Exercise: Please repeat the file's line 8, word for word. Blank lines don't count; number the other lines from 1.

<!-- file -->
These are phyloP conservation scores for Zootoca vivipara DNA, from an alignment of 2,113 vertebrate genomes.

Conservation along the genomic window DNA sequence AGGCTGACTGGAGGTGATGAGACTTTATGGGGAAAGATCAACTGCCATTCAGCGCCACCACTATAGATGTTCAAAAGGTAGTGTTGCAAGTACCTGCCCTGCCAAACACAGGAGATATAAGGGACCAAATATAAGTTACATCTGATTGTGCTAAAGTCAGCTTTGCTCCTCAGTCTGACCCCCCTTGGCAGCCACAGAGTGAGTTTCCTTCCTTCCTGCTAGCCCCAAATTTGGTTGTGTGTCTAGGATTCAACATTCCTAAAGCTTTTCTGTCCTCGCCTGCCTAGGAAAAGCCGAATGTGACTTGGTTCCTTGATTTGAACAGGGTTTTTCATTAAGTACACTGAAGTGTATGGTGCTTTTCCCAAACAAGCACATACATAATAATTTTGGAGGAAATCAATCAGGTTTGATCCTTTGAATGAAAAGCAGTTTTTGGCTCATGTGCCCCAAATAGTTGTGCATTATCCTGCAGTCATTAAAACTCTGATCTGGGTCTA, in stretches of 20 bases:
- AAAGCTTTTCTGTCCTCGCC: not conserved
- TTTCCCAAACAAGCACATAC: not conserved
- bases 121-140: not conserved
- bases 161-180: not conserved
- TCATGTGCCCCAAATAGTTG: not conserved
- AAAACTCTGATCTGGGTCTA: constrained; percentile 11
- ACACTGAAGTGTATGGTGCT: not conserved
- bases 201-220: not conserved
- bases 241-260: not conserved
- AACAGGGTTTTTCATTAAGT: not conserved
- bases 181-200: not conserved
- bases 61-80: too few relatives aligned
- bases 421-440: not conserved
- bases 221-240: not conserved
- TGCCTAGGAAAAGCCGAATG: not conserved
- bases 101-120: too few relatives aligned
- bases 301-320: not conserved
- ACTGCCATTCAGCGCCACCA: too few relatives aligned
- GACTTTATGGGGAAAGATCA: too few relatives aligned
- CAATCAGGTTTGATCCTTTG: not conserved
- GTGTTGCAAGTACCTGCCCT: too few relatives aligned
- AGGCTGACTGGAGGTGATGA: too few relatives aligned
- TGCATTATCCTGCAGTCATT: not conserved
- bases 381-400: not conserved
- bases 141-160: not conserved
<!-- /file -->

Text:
- AAAACTCTGATCTGGGTCTA: constrained; percentile 11